Yesterday, the hashtag #ScareMeIn3Words was trending on Twitter, prompting hundreds of tweets about low battery life, lack of WiFi access, and the possibility of a President Donald Trump, among other things. The Texas GOP decided to join in on the fun, offering this gem:
— Texas GOP (@TexasGOP) October 8, 2015
Faced with the seemingly endless options of policies and people the GOP is scared of these days – the babies of undocumented immigrants, the Affordable Care Act, and voters of color, to name a few – the person behind the party’s Twitter account chose instead to take aim at DNC Chairwoman Debbie Wasserman Schultz.
The Texas GOP has plenty of genuine reasons to fear leaders like Schultz, but their tweet makes it all too clear that this fear has nothing to do with her record in Congress or her commitment to electing Democrats. Instead, the Texas GOP chose to reduce Schultz’ 20 year career to her looks.
This isn’t the first time Republicans have attacked women in power based on their appearance. As a matter of fact, it’s a key part of their play book.
Nancy Pelosi, arguably one of the most influential women in Congress, has been mocked mercilessly for her appearance. In one especially galling example, current presidential hopeful Lindsay Graham speculated on whether she had undergone plastic surgery, saying “Did you see Nancy Pelosi on the floor? Complete disgust…If you can get through all the surgeries, there’s disgust.” Graham eventually apologized, calling the statement an “attempt at humor.”
In perhaps one of the best and longest-running examples of this tactic of discrediting female Democrats based on their looks, Hillary Clinton became the target of blatantly sexist criticism far before she ran for office herself. During her husband’s first campaign for the presidency, her looks quickly became the focus of party leadership hoping to bring the campaign down. In his 1992 convention speech, TV evangelist Pat Robertson said, “No one can convince me that the American people are so blind that they would replace Barbara Bush with Hillary Clinton.”
One of Rick Perry’s first ads in his now-defunct campaign for the 2016 nomination was focused almost entirely on criticizing Clinton’s laughter. Though Perry is out of the running, attacks on Hillary’s appearance will certainly continue.
In 2013, following a blistering campaign season in which Republican candidates at every level of government made countless sexist snafus, the national GOP started to include tips on how to talk about female opponents in its media training for male candidates.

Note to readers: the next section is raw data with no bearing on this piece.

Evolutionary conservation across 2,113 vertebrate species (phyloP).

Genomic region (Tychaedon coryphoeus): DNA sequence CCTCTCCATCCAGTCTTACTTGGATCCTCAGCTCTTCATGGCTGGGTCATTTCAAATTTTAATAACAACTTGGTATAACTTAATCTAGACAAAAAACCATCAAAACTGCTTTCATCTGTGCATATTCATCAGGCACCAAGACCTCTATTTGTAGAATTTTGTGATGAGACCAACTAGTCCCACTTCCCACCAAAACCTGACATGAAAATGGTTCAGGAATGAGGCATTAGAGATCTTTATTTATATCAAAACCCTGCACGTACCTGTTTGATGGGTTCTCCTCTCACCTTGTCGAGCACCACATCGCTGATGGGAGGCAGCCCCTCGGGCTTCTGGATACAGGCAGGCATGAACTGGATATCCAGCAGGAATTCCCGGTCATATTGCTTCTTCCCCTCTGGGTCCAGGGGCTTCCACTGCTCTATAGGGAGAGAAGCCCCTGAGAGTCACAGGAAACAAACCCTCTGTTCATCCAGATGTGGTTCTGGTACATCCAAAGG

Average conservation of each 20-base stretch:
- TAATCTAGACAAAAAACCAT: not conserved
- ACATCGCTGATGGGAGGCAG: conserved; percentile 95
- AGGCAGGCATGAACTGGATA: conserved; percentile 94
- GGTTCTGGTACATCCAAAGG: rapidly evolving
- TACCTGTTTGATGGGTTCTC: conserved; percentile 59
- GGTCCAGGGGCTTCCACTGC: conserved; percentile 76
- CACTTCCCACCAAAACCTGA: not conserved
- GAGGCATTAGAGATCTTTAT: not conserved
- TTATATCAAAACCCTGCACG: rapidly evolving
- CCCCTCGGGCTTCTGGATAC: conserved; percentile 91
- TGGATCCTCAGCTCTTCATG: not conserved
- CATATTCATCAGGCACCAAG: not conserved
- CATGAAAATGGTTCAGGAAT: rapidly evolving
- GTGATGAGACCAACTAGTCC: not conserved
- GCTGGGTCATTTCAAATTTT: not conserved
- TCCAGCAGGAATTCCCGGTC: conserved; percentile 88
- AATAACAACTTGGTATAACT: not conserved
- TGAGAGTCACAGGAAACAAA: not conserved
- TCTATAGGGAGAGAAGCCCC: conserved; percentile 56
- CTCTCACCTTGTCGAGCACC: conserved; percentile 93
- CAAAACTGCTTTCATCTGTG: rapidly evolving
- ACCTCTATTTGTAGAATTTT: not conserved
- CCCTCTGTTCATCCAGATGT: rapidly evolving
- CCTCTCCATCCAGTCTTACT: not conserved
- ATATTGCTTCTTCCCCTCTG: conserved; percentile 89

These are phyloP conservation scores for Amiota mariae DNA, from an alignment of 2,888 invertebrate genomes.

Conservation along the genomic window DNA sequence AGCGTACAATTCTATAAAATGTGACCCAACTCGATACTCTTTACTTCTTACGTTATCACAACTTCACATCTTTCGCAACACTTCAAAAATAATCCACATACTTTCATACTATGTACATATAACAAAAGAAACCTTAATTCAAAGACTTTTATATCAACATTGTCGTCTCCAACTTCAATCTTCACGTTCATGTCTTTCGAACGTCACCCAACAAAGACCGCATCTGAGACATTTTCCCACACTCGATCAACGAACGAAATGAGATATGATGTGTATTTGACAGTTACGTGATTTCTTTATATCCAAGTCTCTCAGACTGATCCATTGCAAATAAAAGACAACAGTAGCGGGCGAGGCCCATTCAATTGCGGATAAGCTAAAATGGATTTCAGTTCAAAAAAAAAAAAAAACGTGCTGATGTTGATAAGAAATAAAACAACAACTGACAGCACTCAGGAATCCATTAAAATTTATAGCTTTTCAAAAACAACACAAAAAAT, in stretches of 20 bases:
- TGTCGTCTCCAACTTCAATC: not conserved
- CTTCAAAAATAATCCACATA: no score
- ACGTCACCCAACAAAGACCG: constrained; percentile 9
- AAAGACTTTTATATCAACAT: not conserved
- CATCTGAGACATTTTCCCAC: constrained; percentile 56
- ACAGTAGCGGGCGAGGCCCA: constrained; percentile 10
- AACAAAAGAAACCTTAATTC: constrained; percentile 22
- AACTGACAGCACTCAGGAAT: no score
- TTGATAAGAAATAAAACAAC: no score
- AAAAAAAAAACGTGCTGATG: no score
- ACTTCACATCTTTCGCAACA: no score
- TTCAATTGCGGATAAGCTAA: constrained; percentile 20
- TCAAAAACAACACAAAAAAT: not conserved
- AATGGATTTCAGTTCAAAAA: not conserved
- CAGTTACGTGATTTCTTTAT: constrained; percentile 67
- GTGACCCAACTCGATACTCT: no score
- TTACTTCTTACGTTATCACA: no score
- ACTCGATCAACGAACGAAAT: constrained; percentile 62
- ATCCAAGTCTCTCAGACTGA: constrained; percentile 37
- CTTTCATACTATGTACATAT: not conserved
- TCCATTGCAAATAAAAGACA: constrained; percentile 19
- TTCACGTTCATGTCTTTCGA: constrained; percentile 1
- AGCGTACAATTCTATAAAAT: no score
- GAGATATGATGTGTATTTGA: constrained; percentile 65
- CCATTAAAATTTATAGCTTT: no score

But this problem goes far beyond the messaging of individual candidates. As a party, the GOP has dedicated itself to perpetuating the idea that women in power ought to be judged not only on how they govern, but how good (or bad) they look while doing it.
While the Texas GOP clearly intended the tweet to be comedic relief, much like Lindsay Graham with his quip about Pelosi’s appearance, they have plenty to fear from women like Schultz – just not for the reasons they promote.
As the Chairwoman of the DNC, Schultz takes a prominent stance in the media promoting the values of the Democratic party, and taking Republicans to task for their missteps. Just yesterday, Schultz released a statement drawing a distinction between the “dysfunction” of the House GOP and the consistent commitment of Democrats to the issues that matter most to American families:
- “Meanwhile, Democrats have created 13 million jobs, 67 straight months of private sector job growth, and extended access to quality, affordable health care for 17 million Americans.
The choice for American voters between Democrats and Republicans could not be any more clear
Under her leadership, the DNC is taking on the challenge of voter engagement by supporting campaigns across the country with tools and data, pushing a legislative agenda focused on increasing access to voting in the face of Voter ID restrictions, and creating mechanisms for ensuring that the rights of voters are upheld everywhere in America.
There are plenty of reasons for the Texas GOP to fear Debbie Wasserman Schultz, but true to the values and tradition of their party, Texas Republicans chose to focus on her face.